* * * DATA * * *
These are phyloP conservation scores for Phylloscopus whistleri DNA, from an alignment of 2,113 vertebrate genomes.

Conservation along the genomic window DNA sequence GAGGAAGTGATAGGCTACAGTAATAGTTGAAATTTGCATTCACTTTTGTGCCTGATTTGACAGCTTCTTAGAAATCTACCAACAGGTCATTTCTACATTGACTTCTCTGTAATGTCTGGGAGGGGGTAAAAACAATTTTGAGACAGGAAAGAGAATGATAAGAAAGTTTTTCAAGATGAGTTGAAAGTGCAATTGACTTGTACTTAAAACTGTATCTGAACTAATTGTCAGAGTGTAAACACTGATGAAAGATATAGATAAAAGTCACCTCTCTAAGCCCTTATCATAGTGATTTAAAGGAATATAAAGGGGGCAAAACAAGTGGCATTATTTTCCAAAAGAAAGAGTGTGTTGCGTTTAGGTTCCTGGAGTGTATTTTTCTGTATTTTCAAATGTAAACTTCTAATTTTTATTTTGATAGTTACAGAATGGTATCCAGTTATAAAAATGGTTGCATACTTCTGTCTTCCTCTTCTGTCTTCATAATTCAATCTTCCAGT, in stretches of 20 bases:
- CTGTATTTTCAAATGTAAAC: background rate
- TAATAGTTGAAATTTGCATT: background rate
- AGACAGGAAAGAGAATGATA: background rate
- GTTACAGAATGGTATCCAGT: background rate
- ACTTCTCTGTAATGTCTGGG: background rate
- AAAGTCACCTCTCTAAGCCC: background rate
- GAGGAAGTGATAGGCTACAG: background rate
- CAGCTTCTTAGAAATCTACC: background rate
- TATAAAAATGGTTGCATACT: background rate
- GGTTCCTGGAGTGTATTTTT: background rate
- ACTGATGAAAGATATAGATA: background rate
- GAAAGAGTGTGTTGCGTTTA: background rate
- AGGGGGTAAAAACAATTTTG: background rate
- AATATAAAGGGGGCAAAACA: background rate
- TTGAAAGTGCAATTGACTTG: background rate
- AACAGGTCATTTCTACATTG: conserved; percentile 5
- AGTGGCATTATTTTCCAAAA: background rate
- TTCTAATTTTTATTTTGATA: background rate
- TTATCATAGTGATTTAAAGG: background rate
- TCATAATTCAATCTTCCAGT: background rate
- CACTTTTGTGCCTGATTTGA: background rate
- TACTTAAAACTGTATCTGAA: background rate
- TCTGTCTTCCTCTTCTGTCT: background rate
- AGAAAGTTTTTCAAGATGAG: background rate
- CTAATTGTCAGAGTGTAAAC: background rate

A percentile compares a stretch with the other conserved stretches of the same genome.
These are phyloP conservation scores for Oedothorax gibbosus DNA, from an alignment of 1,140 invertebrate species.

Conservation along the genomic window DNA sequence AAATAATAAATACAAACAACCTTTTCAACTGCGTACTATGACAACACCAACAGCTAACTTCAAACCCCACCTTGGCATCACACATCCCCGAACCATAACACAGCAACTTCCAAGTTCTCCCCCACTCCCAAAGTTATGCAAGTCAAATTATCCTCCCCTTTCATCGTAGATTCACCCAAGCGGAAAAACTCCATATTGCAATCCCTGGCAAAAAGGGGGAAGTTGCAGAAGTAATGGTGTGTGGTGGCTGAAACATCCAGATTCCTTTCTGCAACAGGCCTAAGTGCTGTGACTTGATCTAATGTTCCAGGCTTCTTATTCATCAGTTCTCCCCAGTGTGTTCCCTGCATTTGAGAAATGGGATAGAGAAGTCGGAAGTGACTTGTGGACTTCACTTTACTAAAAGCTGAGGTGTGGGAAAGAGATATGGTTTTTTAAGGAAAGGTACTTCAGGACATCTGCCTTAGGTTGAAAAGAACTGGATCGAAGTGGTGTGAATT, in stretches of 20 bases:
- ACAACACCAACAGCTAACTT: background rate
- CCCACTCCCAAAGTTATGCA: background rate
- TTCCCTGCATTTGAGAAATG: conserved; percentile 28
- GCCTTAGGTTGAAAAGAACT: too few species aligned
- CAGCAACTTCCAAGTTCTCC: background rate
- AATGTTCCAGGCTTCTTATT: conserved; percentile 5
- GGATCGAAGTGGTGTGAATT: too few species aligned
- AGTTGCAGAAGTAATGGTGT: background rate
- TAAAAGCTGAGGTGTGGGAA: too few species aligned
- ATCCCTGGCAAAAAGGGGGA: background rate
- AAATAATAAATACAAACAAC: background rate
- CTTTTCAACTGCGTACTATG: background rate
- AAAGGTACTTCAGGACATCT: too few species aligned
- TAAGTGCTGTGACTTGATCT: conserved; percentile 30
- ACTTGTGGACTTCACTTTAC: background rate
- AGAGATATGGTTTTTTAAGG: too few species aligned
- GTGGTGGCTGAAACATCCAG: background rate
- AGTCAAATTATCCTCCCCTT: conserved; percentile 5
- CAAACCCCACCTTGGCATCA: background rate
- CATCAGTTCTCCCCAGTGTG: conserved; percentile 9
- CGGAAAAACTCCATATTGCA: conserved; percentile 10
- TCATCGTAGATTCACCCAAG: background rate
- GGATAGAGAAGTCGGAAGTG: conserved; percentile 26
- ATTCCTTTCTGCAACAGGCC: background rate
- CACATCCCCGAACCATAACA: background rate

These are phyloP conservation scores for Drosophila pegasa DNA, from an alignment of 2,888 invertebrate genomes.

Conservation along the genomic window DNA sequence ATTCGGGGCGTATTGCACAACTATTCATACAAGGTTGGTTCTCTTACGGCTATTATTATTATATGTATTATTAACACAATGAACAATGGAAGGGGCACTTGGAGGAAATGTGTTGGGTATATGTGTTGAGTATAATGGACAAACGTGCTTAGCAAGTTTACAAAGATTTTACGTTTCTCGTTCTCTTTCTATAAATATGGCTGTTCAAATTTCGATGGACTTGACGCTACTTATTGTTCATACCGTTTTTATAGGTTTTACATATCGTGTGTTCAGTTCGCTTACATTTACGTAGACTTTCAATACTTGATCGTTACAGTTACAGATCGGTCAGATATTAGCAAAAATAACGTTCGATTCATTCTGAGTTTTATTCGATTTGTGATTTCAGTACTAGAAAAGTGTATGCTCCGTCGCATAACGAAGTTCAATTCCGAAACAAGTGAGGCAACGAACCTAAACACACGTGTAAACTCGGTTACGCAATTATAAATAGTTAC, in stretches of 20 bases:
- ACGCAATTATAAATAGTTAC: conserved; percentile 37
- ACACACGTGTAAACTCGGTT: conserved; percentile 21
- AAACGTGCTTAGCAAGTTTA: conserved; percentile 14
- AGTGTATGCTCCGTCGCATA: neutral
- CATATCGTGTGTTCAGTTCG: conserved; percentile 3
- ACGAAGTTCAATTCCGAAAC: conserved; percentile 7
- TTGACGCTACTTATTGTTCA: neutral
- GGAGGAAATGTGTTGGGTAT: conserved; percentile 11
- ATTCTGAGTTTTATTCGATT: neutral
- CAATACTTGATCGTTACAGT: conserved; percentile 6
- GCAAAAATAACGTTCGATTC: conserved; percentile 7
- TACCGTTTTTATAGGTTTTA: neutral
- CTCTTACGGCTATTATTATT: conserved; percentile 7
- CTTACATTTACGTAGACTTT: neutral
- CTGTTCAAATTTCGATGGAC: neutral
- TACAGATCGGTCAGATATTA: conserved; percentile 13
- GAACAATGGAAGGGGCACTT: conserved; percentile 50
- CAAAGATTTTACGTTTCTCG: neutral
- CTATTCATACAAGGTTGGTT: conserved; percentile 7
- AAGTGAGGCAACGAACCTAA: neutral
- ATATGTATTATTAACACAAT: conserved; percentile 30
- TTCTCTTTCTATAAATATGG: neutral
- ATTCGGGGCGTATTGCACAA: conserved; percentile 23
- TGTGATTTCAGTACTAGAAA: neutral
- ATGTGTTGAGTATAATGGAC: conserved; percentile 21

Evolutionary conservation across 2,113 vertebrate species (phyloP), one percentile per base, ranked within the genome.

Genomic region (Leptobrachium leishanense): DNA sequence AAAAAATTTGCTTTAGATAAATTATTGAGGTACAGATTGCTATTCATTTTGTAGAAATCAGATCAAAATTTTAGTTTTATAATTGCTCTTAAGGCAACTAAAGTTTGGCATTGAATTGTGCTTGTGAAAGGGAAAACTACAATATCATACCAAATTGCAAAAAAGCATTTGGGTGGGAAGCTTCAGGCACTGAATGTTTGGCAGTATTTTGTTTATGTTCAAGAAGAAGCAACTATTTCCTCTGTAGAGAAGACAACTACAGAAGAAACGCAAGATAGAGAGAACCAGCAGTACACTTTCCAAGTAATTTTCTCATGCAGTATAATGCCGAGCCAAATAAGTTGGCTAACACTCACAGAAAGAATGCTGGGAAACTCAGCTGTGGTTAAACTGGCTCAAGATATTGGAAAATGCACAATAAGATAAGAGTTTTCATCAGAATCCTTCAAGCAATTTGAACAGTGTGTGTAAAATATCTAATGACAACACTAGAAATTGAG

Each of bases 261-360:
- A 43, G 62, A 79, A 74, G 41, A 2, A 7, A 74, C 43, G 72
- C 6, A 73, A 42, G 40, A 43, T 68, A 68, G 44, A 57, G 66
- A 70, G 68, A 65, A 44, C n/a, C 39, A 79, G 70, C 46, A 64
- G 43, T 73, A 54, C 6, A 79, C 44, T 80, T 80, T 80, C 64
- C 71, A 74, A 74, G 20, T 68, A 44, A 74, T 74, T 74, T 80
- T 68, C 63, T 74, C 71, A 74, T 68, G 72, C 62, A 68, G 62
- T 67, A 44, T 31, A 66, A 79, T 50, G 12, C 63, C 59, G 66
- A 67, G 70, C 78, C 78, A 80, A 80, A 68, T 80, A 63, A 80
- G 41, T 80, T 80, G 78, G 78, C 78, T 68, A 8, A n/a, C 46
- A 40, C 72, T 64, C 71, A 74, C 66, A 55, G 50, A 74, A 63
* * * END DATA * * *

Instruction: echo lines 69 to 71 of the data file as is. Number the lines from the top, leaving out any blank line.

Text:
- TACCGTTTTTATAGGTTTTA: neutral
- CTCTTACGGCTATTATTATT: conserved; percentile 7
- CTTACATTTACGTAGACTTT: neutral